PORTFOLIOS Architectural job interviews always involve you showing your portfolio. These days some applicants bring along a CD of their work instead of a portfolio. Unless you bring your own laptop this is a bad idea. But, even then, think about how you and the interviewer or interviewers are going to view a single laptop screen. It may be tedious lugging an A2 or bigger portfolio around, but your interviewer is going to find real paper much easier to cope with - and find it much more authentic.

At a recent AJ conference John Whiles, of Jestico + Whiles, revealed, perhaps unwisely, that he deliberately always disagreed with interviewees about some aspect of their portfolio work.

Whiles explained: 'This is to see if they can argue.' Outsiders unfamiliar with the adversarial crit mode of learning architecture might well not understand that. But members of the architectural tribe will, and will be prepared to defend their work.

HANDMADE Your portfolio is the evidence that you can design - and draw.

The jury is out on what computer sketching is all about - although you will invariably be expected to be competent at drafting using at least one of the major CAD applications. But probably all architectural interviewers will want to see if you can draw by hand - preferably with a pencil, but pen and ink will often be acceptable. Despite the fact quite a lot of architecture's heroes couldn't draw, interviewers will be disappointed if you haven't included some freehand sketches in your portfolio.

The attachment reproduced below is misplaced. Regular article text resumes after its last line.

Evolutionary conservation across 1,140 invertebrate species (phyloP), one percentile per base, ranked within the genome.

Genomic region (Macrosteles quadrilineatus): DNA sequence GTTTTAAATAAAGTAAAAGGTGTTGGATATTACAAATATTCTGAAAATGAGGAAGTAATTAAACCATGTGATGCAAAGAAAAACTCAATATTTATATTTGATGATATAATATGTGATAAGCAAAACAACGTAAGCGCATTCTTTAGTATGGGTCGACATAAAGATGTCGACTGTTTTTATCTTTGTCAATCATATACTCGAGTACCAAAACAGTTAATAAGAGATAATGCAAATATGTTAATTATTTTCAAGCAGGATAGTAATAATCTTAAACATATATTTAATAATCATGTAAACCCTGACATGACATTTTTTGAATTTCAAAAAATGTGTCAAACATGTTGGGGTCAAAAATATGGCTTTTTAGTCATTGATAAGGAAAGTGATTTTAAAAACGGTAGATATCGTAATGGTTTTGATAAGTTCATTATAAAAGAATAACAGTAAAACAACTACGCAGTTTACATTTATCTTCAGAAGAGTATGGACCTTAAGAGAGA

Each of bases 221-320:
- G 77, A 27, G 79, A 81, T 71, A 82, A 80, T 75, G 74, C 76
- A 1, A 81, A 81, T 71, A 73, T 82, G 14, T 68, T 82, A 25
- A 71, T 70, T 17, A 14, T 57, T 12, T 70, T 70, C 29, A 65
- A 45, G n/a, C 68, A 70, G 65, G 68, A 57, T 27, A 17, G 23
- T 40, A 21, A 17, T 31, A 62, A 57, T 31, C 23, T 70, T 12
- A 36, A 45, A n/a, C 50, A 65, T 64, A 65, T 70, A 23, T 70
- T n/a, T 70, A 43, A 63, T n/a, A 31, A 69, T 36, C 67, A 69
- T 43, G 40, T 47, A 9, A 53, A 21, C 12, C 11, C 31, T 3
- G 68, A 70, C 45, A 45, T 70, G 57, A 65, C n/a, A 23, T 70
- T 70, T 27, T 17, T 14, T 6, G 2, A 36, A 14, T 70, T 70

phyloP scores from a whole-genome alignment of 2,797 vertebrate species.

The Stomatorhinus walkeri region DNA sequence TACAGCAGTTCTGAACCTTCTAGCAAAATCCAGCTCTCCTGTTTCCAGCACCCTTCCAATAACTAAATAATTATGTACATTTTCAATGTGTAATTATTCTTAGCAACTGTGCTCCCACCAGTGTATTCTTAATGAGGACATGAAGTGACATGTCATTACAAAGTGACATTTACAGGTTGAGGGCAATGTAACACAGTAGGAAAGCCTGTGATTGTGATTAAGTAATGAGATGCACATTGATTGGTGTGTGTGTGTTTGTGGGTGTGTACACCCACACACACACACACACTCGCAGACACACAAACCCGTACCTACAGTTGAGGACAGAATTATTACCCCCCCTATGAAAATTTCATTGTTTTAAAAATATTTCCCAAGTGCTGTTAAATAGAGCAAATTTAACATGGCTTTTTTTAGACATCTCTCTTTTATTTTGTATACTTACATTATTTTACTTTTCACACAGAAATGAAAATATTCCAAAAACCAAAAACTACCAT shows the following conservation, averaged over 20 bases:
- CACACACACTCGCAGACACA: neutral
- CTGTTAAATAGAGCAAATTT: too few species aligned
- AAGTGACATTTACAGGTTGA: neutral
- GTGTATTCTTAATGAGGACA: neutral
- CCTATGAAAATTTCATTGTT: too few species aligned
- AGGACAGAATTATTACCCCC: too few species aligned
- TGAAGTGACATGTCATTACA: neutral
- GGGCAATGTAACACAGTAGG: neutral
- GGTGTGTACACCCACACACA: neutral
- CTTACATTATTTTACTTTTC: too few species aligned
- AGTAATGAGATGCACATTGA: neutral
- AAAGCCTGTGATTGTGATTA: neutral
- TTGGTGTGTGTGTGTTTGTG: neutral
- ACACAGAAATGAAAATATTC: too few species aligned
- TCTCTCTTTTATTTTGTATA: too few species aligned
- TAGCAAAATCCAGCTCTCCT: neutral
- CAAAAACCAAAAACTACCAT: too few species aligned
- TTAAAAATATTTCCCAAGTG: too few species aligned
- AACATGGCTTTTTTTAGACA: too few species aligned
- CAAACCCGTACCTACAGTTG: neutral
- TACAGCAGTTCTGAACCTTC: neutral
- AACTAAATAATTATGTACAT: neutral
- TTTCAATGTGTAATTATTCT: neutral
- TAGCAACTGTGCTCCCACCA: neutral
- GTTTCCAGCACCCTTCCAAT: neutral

ALL YOUR OWN WORK But make sure that they are your own. Fyles says: 'It's very disappointing when you are going through a portfolio and have to ask if a person has done the drawings themselves. If they have just graduated it is normally straightforward. If they have come from an office you sometimes have to burrow a bit.' It is a general problem for interviewers. And it has been exacerbated by the increasingly collaborative way in which architects work. It is fine to have material which is not your own work, such as a computer graphic image explaining a project, but you must come clean.